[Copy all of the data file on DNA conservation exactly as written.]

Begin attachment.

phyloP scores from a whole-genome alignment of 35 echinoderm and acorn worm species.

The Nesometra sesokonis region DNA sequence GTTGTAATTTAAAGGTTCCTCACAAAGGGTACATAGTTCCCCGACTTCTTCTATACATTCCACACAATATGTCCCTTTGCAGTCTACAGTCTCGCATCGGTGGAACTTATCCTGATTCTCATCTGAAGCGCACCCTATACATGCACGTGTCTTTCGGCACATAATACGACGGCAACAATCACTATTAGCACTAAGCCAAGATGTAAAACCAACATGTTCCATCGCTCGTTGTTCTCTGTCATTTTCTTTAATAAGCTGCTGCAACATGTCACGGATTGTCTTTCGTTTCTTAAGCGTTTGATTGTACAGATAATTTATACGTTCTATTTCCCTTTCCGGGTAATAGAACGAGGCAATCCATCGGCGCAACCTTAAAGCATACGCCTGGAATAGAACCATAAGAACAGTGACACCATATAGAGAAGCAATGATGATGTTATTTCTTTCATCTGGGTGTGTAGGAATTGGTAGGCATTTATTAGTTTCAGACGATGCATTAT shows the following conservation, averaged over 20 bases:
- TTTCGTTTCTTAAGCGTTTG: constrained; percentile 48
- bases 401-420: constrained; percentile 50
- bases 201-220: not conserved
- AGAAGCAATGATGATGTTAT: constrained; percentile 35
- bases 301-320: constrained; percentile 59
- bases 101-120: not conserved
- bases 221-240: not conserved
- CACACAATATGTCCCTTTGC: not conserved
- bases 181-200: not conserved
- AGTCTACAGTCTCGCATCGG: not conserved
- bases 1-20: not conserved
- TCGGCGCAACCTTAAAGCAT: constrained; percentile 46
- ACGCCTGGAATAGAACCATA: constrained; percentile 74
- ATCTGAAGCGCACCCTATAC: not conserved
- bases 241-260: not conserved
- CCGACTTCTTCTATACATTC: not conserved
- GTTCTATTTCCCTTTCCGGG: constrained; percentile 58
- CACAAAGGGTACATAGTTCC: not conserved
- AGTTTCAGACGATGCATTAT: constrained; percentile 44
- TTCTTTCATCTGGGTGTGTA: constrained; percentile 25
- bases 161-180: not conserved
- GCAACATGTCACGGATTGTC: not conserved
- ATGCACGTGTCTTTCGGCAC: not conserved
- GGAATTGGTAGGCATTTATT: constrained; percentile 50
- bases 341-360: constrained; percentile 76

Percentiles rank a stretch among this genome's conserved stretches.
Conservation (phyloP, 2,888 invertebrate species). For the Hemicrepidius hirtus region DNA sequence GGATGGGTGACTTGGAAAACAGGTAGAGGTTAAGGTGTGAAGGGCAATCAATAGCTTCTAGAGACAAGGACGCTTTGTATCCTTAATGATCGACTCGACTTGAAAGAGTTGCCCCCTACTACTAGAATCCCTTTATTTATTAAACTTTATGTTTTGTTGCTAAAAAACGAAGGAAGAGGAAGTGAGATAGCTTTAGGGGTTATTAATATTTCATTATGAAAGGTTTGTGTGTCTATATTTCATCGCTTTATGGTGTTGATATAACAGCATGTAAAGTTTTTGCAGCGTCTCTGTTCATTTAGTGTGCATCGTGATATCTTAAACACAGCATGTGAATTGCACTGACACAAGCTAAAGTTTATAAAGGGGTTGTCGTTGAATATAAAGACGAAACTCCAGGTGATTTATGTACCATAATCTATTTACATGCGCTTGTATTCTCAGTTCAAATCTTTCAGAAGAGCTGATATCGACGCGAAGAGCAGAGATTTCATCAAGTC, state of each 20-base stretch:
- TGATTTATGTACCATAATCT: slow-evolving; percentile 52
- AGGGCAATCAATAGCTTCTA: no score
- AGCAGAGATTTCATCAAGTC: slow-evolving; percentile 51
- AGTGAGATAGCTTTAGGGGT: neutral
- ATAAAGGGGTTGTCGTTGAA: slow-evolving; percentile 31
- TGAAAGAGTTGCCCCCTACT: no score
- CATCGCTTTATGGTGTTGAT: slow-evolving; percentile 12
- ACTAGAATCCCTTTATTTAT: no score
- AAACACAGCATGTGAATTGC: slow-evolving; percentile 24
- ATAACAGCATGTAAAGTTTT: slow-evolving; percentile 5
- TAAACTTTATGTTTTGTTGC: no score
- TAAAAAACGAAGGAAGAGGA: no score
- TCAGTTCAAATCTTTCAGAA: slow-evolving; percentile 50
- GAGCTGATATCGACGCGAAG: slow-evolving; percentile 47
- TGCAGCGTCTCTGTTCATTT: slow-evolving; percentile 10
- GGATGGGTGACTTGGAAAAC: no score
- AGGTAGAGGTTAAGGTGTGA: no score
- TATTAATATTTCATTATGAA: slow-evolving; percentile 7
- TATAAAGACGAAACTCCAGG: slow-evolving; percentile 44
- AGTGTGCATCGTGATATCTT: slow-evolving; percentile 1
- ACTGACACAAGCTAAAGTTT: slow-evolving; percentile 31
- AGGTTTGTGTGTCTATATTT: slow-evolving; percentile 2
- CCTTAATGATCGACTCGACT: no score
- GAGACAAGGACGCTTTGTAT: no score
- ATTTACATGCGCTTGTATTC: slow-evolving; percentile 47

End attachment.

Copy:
phyloP scores from a whole-genome alignment of 35 echinoderm and acorn worm species.

The Nesometra sesokonis region DNA sequence GTTGTAATTTAAAGGTTCCTCACAAAGGGTACATAGTTCCCCGACTTCTTCTATACATTCCACACAATATGTCCCTTTGCAGTCTACAGTCTCGCATCGGTGGAACTTATCCTGATTCTCATCTGAAGCGCACCCTATACATGCACGTGTCTTTCGGCACATAATACGACGGCAACAATCACTATTAGCACTAAGCCAAGATGTAAAACCAACATGTTCCATCGCTCGTTGTTCTCTGTCATTTTCTTTAATAAGCTGCTGCAACATGTCACGGATTGTCTTTCGTTTCTTAAGCGTTTGATTGTACAGATAATTTATACGTTCTATTTCCCTTTCCGGGTAATAGAACGAGGCAATCCATCGGCGCAACCTTAAAGCATACGCCTGGAATAGAACCATAAGAACAGTGACACCATATAGAGAAGCAATGATGATGTTATTTCTTTCATCTGGGTGTGTAGGAATTGGTAGGCATTTATTAGTTTCAGACGATGCATTAT shows the following conservation, averaged over 20 bases:
- TTTCGTTTCTTAAGCGTTTG: constrained; percentile 48
- bases 401-420: constrained; percentile 50
- bases 201-220: not conserved
- AGAAGCAATGATGATGTTAT: constrained; percentile 35
- bases 301-320: constrained; percentile 59
- bases 101-120: not conserved
- bases 221-240: not conserved
- CACACAATATGTCCCTTTGC: not conserved
- bases 181-200: not conserved
- AGTCTACAGTCTCGCATCGG: not conserved
- bases 1-20: not conserved
- TCGGCGCAACCTTAAAGCAT: constrained; percentile 46
- ACGCCTGGAATAGAACCATA: constrained; percentile 74
- ATCTGAAGCGCACCCTATAC: not conserved
- bases 241-260: not conserved
- CCGACTTCTTCTATACATTC: not conserved
- GTTCTATTTCCCTTTCCGGG: constrained; percentile 58
- CACAAAGGGTACATAGTTCC: not conserved
- AGTTTCAGACGATGCATTAT: constrained; percentile 44
- TTCTTTCATCTGGGTGTGTA: constrained; percentile 25
- bases 161-180: not conserved
- GCAACATGTCACGGATTGTC: not conserved
- ATGCACGTGTCTTTCGGCAC: not conserved
- GGAATTGGTAGGCATTTATT: constrained; percentile 50
- bases 341-360: constrained; percentile 76

Percentiles rank a stretch among this genome's conserved stretches.
Conservation (phyloP, 2,888 invertebrate species). For the Hemicrepidius hirtus region DNA sequence GGATGGGTGACTTGGAAAACAGGTAGAGGTTAAGGTGTGAAGGGCAATCAATAGCTTCTAGAGACAAGGACGCTTTGTATCCTTAATGATCGACTCGACTTGAAAGAGTTGCCCCCTACTACTAGAATCCCTTTATTTATTAAACTTTATGTTTTGTTGCTAAAAAACGAAGGAAGAGGAAGTGAGATAGCTTTAGGGGTTATTAATATTTCATTATGAAAGGTTTGTGTGTCTATATTTCATCGCTTTATGGTGTTGATATAACAGCATGTAAAGTTTTTGCAGCGTCTCTGTTCATTTAGTGTGCATCGTGATATCTTAAACACAGCATGTGAATTGCACTGACACAAGCTAAAGTTTATAAAGGGGTTGTCGTTGAATATAAAGACGAAACTCCAGGTGATTTATGTACCATAATCTATTTACATGCGCTTGTATTCTCAGTTCAAATCTTTCAGAAGAGCTGATATCGACGCGAAGAGCAGAGATTTCATCAAGTC, state of each 20-base stretch:
- TGATTTATGTACCATAATCT: slow-evolving; percentile 52
- AGGGCAATCAATAGCTTCTA: no score
- AGCAGAGATTTCATCAAGTC: slow-evolving; percentile 51
- AGTGAGATAGCTTTAGGGGT: neutral
- ATAAAGGGGTTGTCGTTGAA: slow-evolving; percentile 31
- TGAAAGAGTTGCCCCCTACT: no score
- CATCGCTTTATGGTGTTGAT: slow-evolving; percentile 12
- ACTAGAATCCCTTTATTTAT: no score
- AAACACAGCATGTGAATTGC: slow-evolving; percentile 24
- ATAACAGCATGTAAAGTTTT: slow-evolving; percentile 5
- TAAACTTTATGTTTTGTTGC: no score
- TAAAAAACGAAGGAAGAGGA: no score
- TCAGTTCAAATCTTTCAGAA: slow-evolving; percentile 50
- GAGCTGATATCGACGCGAAG: slow-evolving; percentile 47
- TGCAGCGTCTCTGTTCATTT: slow-evolving; percentile 10
- GGATGGGTGACTTGGAAAAC: no score
- AGGTAGAGGTTAAGGTGTGA: no score
- TATTAATATTTCATTATGAA: slow-evolving; percentile 7
- TATAAAGACGAAACTCCAGG: slow-evolving; percentile 44
- AGTGTGCATCGTGATATCTT: slow-evolving; percentile 1
- ACTGACACAAGCTAAAGTTT: slow-evolving; percentile 31
- AGGTTTGTGTGTCTATATTT: slow-evolving; percentile 2
- CCTTAATGATCGACTCGACT: no score
- GAGACAAGGACGCTTTGTAT: no score
- ATTTACATGCGCTTGTATTC: slow-evolving; percentile 47